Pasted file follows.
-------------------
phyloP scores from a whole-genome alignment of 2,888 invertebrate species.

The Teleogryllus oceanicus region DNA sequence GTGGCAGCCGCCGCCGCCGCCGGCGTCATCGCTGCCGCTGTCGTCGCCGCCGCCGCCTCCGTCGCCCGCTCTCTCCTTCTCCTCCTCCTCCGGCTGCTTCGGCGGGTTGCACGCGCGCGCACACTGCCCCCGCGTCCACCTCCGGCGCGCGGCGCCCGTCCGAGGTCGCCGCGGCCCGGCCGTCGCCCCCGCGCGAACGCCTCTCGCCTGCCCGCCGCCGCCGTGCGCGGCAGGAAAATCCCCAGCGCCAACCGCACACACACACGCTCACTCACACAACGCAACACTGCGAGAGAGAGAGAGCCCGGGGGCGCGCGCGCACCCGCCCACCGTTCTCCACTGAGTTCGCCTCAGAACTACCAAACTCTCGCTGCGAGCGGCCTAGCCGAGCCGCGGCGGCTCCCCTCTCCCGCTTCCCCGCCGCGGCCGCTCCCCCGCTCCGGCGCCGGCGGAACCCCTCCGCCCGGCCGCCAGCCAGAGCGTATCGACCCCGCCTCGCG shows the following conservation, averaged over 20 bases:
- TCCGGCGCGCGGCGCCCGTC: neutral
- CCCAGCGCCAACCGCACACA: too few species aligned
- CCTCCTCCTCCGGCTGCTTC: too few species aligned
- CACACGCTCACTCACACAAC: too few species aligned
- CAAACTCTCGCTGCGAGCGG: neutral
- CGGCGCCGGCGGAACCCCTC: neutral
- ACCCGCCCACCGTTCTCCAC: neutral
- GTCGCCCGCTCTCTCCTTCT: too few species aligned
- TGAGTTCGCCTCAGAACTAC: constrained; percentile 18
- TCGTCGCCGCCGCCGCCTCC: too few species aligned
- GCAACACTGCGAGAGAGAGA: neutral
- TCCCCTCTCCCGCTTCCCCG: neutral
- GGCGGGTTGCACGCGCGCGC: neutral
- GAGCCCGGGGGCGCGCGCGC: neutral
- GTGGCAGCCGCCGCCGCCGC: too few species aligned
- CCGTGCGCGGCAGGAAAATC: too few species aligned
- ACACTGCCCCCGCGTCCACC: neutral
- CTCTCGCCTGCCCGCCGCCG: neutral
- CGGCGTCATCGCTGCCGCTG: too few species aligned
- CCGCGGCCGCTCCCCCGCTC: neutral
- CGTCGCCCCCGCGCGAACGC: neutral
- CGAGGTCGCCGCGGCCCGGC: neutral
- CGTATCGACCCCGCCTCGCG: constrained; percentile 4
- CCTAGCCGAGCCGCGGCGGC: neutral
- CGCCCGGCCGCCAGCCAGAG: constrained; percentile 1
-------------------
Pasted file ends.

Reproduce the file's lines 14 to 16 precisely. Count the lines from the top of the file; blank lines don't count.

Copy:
- TCCCCTCTCCCGCTTCCCCG: neutral
- GGCGGGTTGCACGCGCGCGC: neutral
- GAGCCCGGGGGCGCGCGCGC: neutral